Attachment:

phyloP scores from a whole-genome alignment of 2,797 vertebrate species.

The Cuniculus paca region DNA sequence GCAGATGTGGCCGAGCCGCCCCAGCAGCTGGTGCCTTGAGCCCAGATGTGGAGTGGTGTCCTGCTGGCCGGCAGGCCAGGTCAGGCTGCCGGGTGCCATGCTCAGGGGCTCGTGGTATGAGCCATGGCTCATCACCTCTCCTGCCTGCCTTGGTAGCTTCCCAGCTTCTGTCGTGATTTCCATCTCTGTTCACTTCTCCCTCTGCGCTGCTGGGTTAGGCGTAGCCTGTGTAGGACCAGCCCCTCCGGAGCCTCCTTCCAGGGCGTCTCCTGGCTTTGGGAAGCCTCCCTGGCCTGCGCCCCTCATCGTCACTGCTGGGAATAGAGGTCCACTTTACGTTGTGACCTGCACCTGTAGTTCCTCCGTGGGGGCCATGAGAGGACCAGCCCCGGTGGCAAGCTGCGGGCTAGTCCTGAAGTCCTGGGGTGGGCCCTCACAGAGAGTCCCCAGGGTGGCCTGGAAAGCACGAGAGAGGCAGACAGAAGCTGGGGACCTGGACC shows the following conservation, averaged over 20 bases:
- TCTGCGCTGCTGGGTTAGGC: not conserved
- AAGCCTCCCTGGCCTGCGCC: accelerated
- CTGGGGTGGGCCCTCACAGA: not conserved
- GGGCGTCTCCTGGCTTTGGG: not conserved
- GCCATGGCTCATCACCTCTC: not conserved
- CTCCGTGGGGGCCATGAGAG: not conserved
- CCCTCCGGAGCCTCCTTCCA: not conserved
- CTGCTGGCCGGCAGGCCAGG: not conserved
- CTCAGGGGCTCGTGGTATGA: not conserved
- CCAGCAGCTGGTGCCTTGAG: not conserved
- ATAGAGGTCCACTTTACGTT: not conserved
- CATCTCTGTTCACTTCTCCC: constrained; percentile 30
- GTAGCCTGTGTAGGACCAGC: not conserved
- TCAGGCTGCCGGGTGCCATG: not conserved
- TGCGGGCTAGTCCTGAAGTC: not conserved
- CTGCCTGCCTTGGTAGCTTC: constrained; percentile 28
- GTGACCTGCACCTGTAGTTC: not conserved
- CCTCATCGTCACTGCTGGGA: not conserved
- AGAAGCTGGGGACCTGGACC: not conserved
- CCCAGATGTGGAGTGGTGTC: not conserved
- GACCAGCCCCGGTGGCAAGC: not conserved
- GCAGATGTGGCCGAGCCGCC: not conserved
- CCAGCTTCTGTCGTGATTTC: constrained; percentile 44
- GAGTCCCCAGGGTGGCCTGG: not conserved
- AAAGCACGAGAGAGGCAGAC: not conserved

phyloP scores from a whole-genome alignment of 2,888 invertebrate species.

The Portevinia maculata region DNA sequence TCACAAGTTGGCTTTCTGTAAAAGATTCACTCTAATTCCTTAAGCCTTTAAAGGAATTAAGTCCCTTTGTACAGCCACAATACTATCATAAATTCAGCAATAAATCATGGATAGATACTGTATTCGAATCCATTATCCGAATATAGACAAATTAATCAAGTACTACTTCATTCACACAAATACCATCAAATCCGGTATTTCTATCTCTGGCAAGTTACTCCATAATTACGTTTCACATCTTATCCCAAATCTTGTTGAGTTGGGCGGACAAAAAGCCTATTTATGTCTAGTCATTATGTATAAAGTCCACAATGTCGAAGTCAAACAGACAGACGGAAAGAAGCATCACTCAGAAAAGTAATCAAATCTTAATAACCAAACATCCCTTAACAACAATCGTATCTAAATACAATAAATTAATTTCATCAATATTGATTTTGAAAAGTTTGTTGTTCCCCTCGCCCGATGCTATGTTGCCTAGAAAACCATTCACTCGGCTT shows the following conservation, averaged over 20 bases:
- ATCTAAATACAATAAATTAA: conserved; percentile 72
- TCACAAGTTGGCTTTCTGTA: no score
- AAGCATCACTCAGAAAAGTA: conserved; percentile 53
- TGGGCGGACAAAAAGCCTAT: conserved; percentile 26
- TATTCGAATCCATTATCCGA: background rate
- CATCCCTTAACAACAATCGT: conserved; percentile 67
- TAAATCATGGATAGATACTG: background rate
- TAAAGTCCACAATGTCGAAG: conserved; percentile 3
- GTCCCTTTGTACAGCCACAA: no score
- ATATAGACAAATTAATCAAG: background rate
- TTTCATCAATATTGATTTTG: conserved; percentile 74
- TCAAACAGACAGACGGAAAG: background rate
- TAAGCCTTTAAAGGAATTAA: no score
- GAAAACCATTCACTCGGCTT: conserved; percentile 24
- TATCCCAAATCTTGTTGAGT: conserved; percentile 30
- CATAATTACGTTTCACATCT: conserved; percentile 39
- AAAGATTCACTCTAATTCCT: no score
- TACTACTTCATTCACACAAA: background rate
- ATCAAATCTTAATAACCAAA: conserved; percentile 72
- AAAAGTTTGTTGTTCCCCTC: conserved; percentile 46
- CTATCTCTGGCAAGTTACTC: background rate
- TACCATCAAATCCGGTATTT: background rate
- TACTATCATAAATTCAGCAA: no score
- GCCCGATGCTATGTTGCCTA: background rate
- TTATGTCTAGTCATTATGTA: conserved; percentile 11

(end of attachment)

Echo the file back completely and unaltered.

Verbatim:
phyloP scores from a whole-genome alignment of 2,797 vertebrate species.

The Cuniculus paca region DNA sequence GCAGATGTGGCCGAGCCGCCCCAGCAGCTGGTGCCTTGAGCCCAGATGTGGAGTGGTGTCCTGCTGGCCGGCAGGCCAGGTCAGGCTGCCGGGTGCCATGCTCAGGGGCTCGTGGTATGAGCCATGGCTCATCACCTCTCCTGCCTGCCTTGGTAGCTTCCCAGCTTCTGTCGTGATTTCCATCTCTGTTCACTTCTCCCTCTGCGCTGCTGGGTTAGGCGTAGCCTGTGTAGGACCAGCCCCTCCGGAGCCTCCTTCCAGGGCGTCTCCTGGCTTTGGGAAGCCTCCCTGGCCTGCGCCCCTCATCGTCACTGCTGGGAATAGAGGTCCACTTTACGTTGTGACCTGCACCTGTAGTTCCTCCGTGGGGGCCATGAGAGGACCAGCCCCGGTGGCAAGCTGCGGGCTAGTCCTGAAGTCCTGGGGTGGGCCCTCACAGAGAGTCCCCAGGGTGGCCTGGAAAGCACGAGAGAGGCAGACAGAAGCTGGGGACCTGGACC shows the following conservation, averaged over 20 bases:
- TCTGCGCTGCTGGGTTAGGC: not conserved
- AAGCCTCCCTGGCCTGCGCC: accelerated
- CTGGGGTGGGCCCTCACAGA: not conserved
- GGGCGTCTCCTGGCTTTGGG: not conserved
- GCCATGGCTCATCACCTCTC: not conserved
- CTCCGTGGGGGCCATGAGAG: not conserved
- CCCTCCGGAGCCTCCTTCCA: not conserved
- CTGCTGGCCGGCAGGCCAGG: not conserved
- CTCAGGGGCTCGTGGTATGA: not conserved
- CCAGCAGCTGGTGCCTTGAG: not conserved
- ATAGAGGTCCACTTTACGTT: not conserved
- CATCTCTGTTCACTTCTCCC: constrained; percentile 30
- GTAGCCTGTGTAGGACCAGC: not conserved
- TCAGGCTGCCGGGTGCCATG: not conserved
- TGCGGGCTAGTCCTGAAGTC: not conserved
- CTGCCTGCCTTGGTAGCTTC: constrained; percentile 28
- GTGACCTGCACCTGTAGTTC: not conserved
- CCTCATCGTCACTGCTGGGA: not conserved
- AGAAGCTGGGGACCTGGACC: not conserved
- CCCAGATGTGGAGTGGTGTC: not conserved
- GACCAGCCCCGGTGGCAAGC: not conserved
- GCAGATGTGGCCGAGCCGCC: not conserved
- CCAGCTTCTGTCGTGATTTC: constrained; percentile 44
- GAGTCCCCAGGGTGGCCTGG: not conserved
- AAAGCACGAGAGAGGCAGAC: not conserved

phyloP scores from a whole-genome alignment of 2,888 invertebrate species.

The Portevinia maculata region DNA sequence TCACAAGTTGGCTTTCTGTAAAAGATTCACTCTAATTCCTTAAGCCTTTAAAGGAATTAAGTCCCTTTGTACAGCCACAATACTATCATAAATTCAGCAATAAATCATGGATAGATACTGTATTCGAATCCATTATCCGAATATAGACAAATTAATCAAGTACTACTTCATTCACACAAATACCATCAAATCCGGTATTTCTATCTCTGGCAAGTTACTCCATAATTACGTTTCACATCTTATCCCAAATCTTGTTGAGTTGGGCGGACAAAAAGCCTATTTATGTCTAGTCATTATGTATAAAGTCCACAATGTCGAAGTCAAACAGACAGACGGAAAGAAGCATCACTCAGAAAAGTAATCAAATCTTAATAACCAAACATCCCTTAACAACAATCGTATCTAAATACAATAAATTAATTTCATCAATATTGATTTTGAAAAGTTTGTTGTTCCCCTCGCCCGATGCTATGTTGCCTAGAAAACCATTCACTCGGCTT shows the following conservation, averaged over 20 bases:
- ATCTAAATACAATAAATTAA: conserved; percentile 72
- TCACAAGTTGGCTTTCTGTA: no score
- AAGCATCACTCAGAAAAGTA: conserved; percentile 53
- TGGGCGGACAAAAAGCCTAT: conserved; percentile 26
- TATTCGAATCCATTATCCGA: background rate
- CATCCCTTAACAACAATCGT: conserved; percentile 67
- TAAATCATGGATAGATACTG: background rate
- TAAAGTCCACAATGTCGAAG: conserved; percentile 3
- GTCCCTTTGTACAGCCACAA: no score
- ATATAGACAAATTAATCAAG: background rate
- TTTCATCAATATTGATTTTG: conserved; percentile 74
- TCAAACAGACAGACGGAAAG: background rate
- TAAGCCTTTAAAGGAATTAA: no score
- GAAAACCATTCACTCGGCTT: conserved; percentile 24
- TATCCCAAATCTTGTTGAGT: conserved; percentile 30
- CATAATTACGTTTCACATCT: conserved; percentile 39
- AAAGATTCACTCTAATTCCT: no score
- TACTACTTCATTCACACAAA: background rate
- ATCAAATCTTAATAACCAAA: conserved; percentile 72
- AAAAGTTTGTTGTTCCCCTC: conserved; percentile 46
- CTATCTCTGGCAAGTTACTC: background rate
- TACCATCAAATCCGGTATTT: background rate
- TACTATCATAAATTCAGCAA: no score
- GCCCGATGCTATGTTGCCTA: background rate
- TTATGTCTAGTCATTATGTA: conserved; percentile 11